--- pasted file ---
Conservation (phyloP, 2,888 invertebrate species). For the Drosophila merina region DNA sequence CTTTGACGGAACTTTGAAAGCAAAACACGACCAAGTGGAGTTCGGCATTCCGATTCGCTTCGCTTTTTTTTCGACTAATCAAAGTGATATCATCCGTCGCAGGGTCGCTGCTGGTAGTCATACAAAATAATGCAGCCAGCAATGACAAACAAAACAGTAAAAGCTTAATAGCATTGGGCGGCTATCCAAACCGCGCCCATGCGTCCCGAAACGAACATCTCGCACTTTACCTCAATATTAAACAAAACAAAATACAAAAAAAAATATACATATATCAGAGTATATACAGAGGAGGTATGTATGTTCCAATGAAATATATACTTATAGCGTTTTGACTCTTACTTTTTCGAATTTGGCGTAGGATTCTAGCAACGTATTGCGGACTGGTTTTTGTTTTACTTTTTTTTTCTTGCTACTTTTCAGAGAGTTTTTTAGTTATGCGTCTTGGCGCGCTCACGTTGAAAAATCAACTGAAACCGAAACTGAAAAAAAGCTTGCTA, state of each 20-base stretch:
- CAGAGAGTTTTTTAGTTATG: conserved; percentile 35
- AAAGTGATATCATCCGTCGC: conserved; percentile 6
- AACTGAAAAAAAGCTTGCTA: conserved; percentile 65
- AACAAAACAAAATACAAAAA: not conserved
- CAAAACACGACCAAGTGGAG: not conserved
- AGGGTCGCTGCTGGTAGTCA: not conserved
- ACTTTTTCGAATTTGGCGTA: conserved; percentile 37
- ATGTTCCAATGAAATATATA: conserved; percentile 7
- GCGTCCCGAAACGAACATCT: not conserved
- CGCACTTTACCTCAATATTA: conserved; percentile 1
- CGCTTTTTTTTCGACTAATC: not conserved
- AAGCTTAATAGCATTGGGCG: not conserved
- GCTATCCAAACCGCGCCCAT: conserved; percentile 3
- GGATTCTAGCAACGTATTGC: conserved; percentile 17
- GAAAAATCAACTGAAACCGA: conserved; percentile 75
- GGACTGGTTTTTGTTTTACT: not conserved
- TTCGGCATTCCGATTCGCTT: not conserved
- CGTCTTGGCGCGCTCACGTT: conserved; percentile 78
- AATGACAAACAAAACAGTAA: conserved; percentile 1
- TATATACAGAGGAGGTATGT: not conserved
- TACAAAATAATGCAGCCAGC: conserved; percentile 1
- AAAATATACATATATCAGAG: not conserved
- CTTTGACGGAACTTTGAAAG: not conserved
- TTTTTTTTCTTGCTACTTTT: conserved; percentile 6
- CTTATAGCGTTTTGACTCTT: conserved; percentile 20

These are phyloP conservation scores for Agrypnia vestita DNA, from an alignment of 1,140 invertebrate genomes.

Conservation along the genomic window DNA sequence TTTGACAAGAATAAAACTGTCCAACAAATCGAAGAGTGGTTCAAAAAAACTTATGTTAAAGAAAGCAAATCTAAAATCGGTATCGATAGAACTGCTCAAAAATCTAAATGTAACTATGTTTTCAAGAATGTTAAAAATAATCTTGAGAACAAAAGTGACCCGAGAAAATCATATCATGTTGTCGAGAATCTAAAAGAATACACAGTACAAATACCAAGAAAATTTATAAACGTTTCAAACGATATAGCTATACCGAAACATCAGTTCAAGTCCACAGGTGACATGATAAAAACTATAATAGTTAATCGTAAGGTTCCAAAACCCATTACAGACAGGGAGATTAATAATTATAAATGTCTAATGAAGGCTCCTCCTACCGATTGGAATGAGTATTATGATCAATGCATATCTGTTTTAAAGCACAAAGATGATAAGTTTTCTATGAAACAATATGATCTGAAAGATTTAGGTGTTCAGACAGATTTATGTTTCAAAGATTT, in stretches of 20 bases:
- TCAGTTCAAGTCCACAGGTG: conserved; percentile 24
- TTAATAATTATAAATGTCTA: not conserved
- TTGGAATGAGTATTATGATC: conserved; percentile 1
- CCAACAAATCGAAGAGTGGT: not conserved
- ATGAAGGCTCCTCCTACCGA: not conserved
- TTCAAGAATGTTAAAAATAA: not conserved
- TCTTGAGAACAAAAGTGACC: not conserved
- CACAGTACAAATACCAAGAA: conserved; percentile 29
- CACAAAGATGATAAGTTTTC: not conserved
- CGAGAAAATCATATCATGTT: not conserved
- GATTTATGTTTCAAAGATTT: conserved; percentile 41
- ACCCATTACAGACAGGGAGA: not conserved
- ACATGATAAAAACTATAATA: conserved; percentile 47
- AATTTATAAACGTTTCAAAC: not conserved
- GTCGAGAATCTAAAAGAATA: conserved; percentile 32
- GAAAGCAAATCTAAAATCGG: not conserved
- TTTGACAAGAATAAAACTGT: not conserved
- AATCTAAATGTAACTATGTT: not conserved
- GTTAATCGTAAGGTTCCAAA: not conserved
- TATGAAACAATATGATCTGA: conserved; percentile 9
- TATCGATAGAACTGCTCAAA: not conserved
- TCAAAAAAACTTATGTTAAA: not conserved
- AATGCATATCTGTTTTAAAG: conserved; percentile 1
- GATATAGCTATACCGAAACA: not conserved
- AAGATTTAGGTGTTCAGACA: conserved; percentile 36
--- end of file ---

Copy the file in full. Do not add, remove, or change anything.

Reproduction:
Conservation (phyloP, 2,888 invertebrate species). For the Drosophila merina region DNA sequence CTTTGACGGAACTTTGAAAGCAAAACACGACCAAGTGGAGTTCGGCATTCCGATTCGCTTCGCTTTTTTTTCGACTAATCAAAGTGATATCATCCGTCGCAGGGTCGCTGCTGGTAGTCATACAAAATAATGCAGCCAGCAATGACAAACAAAACAGTAAAAGCTTAATAGCATTGGGCGGCTATCCAAACCGCGCCCATGCGTCCCGAAACGAACATCTCGCACTTTACCTCAATATTAAACAAAACAAAATACAAAAAAAAATATACATATATCAGAGTATATACAGAGGAGGTATGTATGTTCCAATGAAATATATACTTATAGCGTTTTGACTCTTACTTTTTCGAATTTGGCGTAGGATTCTAGCAACGTATTGCGGACTGGTTTTTGTTTTACTTTTTTTTTCTTGCTACTTTTCAGAGAGTTTTTTAGTTATGCGTCTTGGCGCGCTCACGTTGAAAAATCAACTGAAACCGAAACTGAAAAAAAGCTTGCTA, state of each 20-base stretch:
- CAGAGAGTTTTTTAGTTATG: conserved; percentile 35
- AAAGTGATATCATCCGTCGC: conserved; percentile 6
- AACTGAAAAAAAGCTTGCTA: conserved; percentile 65
- AACAAAACAAAATACAAAAA: not conserved
- CAAAACACGACCAAGTGGAG: not conserved
- AGGGTCGCTGCTGGTAGTCA: not conserved
- ACTTTTTCGAATTTGGCGTA: conserved; percentile 37
- ATGTTCCAATGAAATATATA: conserved; percentile 7
- GCGTCCCGAAACGAACATCT: not conserved
- CGCACTTTACCTCAATATTA: conserved; percentile 1
- CGCTTTTTTTTCGACTAATC: not conserved
- AAGCTTAATAGCATTGGGCG: not conserved
- GCTATCCAAACCGCGCCCAT: conserved; percentile 3
- GGATTCTAGCAACGTATTGC: conserved; percentile 17
- GAAAAATCAACTGAAACCGA: conserved; percentile 75
- GGACTGGTTTTTGTTTTACT: not conserved
- TTCGGCATTCCGATTCGCTT: not conserved
- CGTCTTGGCGCGCTCACGTT: conserved; percentile 78
- AATGACAAACAAAACAGTAA: conserved; percentile 1
- TATATACAGAGGAGGTATGT: not conserved
- TACAAAATAATGCAGCCAGC: conserved; percentile 1
- AAAATATACATATATCAGAG: not conserved
- CTTTGACGGAACTTTGAAAG: not conserved
- TTTTTTTTCTTGCTACTTTT: conserved; percentile 6
- CTTATAGCGTTTTGACTCTT: conserved; percentile 20

These are phyloP conservation scores for Agrypnia vestita DNA, from an alignment of 1,140 invertebrate genomes.

Conservation along the genomic window DNA sequence TTTGACAAGAATAAAACTGTCCAACAAATCGAAGAGTGGTTCAAAAAAACTTATGTTAAAGAAAGCAAATCTAAAATCGGTATCGATAGAACTGCTCAAAAATCTAAATGTAACTATGTTTTCAAGAATGTTAAAAATAATCTTGAGAACAAAAGTGACCCGAGAAAATCATATCATGTTGTCGAGAATCTAAAAGAATACACAGTACAAATACCAAGAAAATTTATAAACGTTTCAAACGATATAGCTATACCGAAACATCAGTTCAAGTCCACAGGTGACATGATAAAAACTATAATAGTTAATCGTAAGGTTCCAAAACCCATTACAGACAGGGAGATTAATAATTATAAATGTCTAATGAAGGCTCCTCCTACCGATTGGAATGAGTATTATGATCAATGCATATCTGTTTTAAAGCACAAAGATGATAAGTTTTCTATGAAACAATATGATCTGAAAGATTTAGGTGTTCAGACAGATTTATGTTTCAAAGATTT, in stretches of 20 bases:
- TCAGTTCAAGTCCACAGGTG: conserved; percentile 24
- TTAATAATTATAAATGTCTA: not conserved
- TTGGAATGAGTATTATGATC: conserved; percentile 1
- CCAACAAATCGAAGAGTGGT: not conserved
- ATGAAGGCTCCTCCTACCGA: not conserved
- TTCAAGAATGTTAAAAATAA: not conserved
- TCTTGAGAACAAAAGTGACC: not conserved
- CACAGTACAAATACCAAGAA: conserved; percentile 29
- CACAAAGATGATAAGTTTTC: not conserved
- CGAGAAAATCATATCATGTT: not conserved
- GATTTATGTTTCAAAGATTT: conserved; percentile 41
- ACCCATTACAGACAGGGAGA: not conserved
- ACATGATAAAAACTATAATA: conserved; percentile 47
- AATTTATAAACGTTTCAAAC: not conserved
- GTCGAGAATCTAAAAGAATA: conserved; percentile 32
- GAAAGCAAATCTAAAATCGG: not conserved
- TTTGACAAGAATAAAACTGT: not conserved
- AATCTAAATGTAACTATGTT: not conserved
- GTTAATCGTAAGGTTCCAAA: not conserved
- TATGAAACAATATGATCTGA: conserved; percentile 9
- TATCGATAGAACTGCTCAAA: not conserved
- TCAAAAAAACTTATGTTAAA: not conserved
- AATGCATATCTGTTTTAAAG: conserved; percentile 1
- GATATAGCTATACCGAAACA: not conserved
- AAGATTTAGGTGTTCAGACA: conserved; percentile 36